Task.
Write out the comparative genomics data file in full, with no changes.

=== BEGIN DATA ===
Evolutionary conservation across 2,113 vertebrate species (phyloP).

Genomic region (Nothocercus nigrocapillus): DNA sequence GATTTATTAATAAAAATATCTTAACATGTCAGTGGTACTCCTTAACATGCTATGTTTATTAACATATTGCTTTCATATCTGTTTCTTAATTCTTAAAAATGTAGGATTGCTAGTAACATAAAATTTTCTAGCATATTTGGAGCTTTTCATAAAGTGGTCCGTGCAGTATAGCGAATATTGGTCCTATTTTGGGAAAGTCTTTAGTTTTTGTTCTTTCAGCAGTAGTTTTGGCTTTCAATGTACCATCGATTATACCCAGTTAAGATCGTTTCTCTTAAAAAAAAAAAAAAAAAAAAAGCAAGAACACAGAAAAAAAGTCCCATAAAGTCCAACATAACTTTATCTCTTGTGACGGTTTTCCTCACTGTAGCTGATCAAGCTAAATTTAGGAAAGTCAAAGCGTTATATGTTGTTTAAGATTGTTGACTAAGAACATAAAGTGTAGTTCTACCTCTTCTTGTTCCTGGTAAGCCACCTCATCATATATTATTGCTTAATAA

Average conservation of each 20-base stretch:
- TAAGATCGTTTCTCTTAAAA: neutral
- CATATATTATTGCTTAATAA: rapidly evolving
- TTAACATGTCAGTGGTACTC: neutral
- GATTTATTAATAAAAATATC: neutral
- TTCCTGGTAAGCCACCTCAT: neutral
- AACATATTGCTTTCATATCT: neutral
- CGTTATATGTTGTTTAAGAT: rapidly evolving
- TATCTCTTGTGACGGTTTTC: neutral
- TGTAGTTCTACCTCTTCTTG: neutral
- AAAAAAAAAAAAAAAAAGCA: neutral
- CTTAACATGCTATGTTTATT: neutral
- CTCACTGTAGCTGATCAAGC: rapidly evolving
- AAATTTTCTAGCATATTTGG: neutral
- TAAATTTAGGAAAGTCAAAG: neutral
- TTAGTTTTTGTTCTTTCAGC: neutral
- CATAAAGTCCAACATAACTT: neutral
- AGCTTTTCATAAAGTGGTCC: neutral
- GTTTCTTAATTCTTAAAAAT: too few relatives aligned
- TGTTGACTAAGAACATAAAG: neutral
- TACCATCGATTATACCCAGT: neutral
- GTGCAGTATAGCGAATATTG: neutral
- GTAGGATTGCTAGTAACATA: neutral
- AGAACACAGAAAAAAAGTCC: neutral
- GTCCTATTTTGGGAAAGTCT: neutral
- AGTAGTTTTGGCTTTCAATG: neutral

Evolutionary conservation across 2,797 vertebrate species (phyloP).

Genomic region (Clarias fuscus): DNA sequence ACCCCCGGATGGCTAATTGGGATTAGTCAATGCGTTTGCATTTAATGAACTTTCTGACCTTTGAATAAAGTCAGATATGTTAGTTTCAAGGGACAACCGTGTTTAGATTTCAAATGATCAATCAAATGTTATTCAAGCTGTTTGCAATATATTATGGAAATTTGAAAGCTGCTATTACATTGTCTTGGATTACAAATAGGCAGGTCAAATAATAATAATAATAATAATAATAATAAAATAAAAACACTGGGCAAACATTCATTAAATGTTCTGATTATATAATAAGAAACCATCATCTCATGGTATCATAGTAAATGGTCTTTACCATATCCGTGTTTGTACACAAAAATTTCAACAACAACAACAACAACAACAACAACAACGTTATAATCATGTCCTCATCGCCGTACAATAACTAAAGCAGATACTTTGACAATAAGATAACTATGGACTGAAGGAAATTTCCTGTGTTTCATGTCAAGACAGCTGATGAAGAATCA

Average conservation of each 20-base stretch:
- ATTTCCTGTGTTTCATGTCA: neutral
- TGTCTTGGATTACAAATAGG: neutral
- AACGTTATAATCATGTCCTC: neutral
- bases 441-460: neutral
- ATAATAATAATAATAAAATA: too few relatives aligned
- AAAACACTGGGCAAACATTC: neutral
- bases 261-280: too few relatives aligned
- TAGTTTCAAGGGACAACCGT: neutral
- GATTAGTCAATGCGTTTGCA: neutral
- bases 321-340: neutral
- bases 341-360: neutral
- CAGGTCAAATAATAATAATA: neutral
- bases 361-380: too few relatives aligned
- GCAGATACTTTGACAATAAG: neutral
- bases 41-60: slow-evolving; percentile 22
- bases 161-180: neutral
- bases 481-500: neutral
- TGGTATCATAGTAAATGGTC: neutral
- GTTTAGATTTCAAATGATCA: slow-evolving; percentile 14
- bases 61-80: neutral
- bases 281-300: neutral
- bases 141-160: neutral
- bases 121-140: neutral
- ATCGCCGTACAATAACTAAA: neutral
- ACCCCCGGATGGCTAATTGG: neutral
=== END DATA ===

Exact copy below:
Evolutionary conservation across 2,113 vertebrate species (phyloP).

Genomic region (Nothocercus nigrocapillus): DNA sequence GATTTATTAATAAAAATATCTTAACATGTCAGTGGTACTCCTTAACATGCTATGTTTATTAACATATTGCTTTCATATCTGTTTCTTAATTCTTAAAAATGTAGGATTGCTAGTAACATAAAATTTTCTAGCATATTTGGAGCTTTTCATAAAGTGGTCCGTGCAGTATAGCGAATATTGGTCCTATTTTGGGAAAGTCTTTAGTTTTTGTTCTTTCAGCAGTAGTTTTGGCTTTCAATGTACCATCGATTATACCCAGTTAAGATCGTTTCTCTTAAAAAAAAAAAAAAAAAAAAAGCAAGAACACAGAAAAAAAGTCCCATAAAGTCCAACATAACTTTATCTCTTGTGACGGTTTTCCTCACTGTAGCTGATCAAGCTAAATTTAGGAAAGTCAAAGCGTTATATGTTGTTTAAGATTGTTGACTAAGAACATAAAGTGTAGTTCTACCTCTTCTTGTTCCTGGTAAGCCACCTCATCATATATTATTGCTTAATAA

Average conservation of each 20-base stretch:
- TAAGATCGTTTCTCTTAAAA: neutral
- CATATATTATTGCTTAATAA: rapidly evolving
- TTAACATGTCAGTGGTACTC: neutral
- GATTTATTAATAAAAATATC: neutral
- TTCCTGGTAAGCCACCTCAT: neutral
- AACATATTGCTTTCATATCT: neutral
- CGTTATATGTTGTTTAAGAT: rapidly evolving
- TATCTCTTGTGACGGTTTTC: neutral
- TGTAGTTCTACCTCTTCTTG: neutral
- AAAAAAAAAAAAAAAAAGCA: neutral
- CTTAACATGCTATGTTTATT: neutral
- CTCACTGTAGCTGATCAAGC: rapidly evolving
- AAATTTTCTAGCATATTTGG: neutral
- TAAATTTAGGAAAGTCAAAG: neutral
- TTAGTTTTTGTTCTTTCAGC: neutral
- CATAAAGTCCAACATAACTT: neutral
- AGCTTTTCATAAAGTGGTCC: neutral
- GTTTCTTAATTCTTAAAAAT: too few relatives aligned
- TGTTGACTAAGAACATAAAG: neutral
- TACCATCGATTATACCCAGT: neutral
- GTGCAGTATAGCGAATATTG: neutral
- GTAGGATTGCTAGTAACATA: neutral
- AGAACACAGAAAAAAAGTCC: neutral
- GTCCTATTTTGGGAAAGTCT: neutral
- AGTAGTTTTGGCTTTCAATG: neutral

Evolutionary conservation across 2,797 vertebrate species (phyloP).

Genomic region (Clarias fuscus): DNA sequence ACCCCCGGATGGCTAATTGGGATTAGTCAATGCGTTTGCATTTAATGAACTTTCTGACCTTTGAATAAAGTCAGATATGTTAGTTTCAAGGGACAACCGTGTTTAGATTTCAAATGATCAATCAAATGTTATTCAAGCTGTTTGCAATATATTATGGAAATTTGAAAGCTGCTATTACATTGTCTTGGATTACAAATAGGCAGGTCAAATAATAATAATAATAATAATAATAATAAAATAAAAACACTGGGCAAACATTCATTAAATGTTCTGATTATATAATAAGAAACCATCATCTCATGGTATCATAGTAAATGGTCTTTACCATATCCGTGTTTGTACACAAAAATTTCAACAACAACAACAACAACAACAACAACAACGTTATAATCATGTCCTCATCGCCGTACAATAACTAAAGCAGATACTTTGACAATAAGATAACTATGGACTGAAGGAAATTTCCTGTGTTTCATGTCAAGACAGCTGATGAAGAATCA

Average conservation of each 20-base stretch:
- ATTTCCTGTGTTTCATGTCA: neutral
- TGTCTTGGATTACAAATAGG: neutral
- AACGTTATAATCATGTCCTC: neutral
- bases 441-460: neutral
- ATAATAATAATAATAAAATA: too few relatives aligned
- AAAACACTGGGCAAACATTC: neutral
- bases 261-280: too few relatives aligned
- TAGTTTCAAGGGACAACCGT: neutral
- GATTAGTCAATGCGTTTGCA: neutral
- bases 321-340: neutral
- bases 341-360: neutral
- CAGGTCAAATAATAATAATA: neutral
- bases 361-380: too few relatives aligned
- GCAGATACTTTGACAATAAG: neutral
- bases 41-60: slow-evolving; percentile 22
- bases 161-180: neutral
- bases 481-500: neutral
- TGGTATCATAGTAAATGGTC: neutral
- GTTTAGATTTCAAATGATCA: slow-evolving; percentile 14
- bases 61-80: neutral
- bases 281-300: neutral
- bases 141-160: neutral
- bases 121-140: neutral
- ATCGCCGTACAATAACTAAA: neutral
- ACCCCCGGATGGCTAATTGG: neutral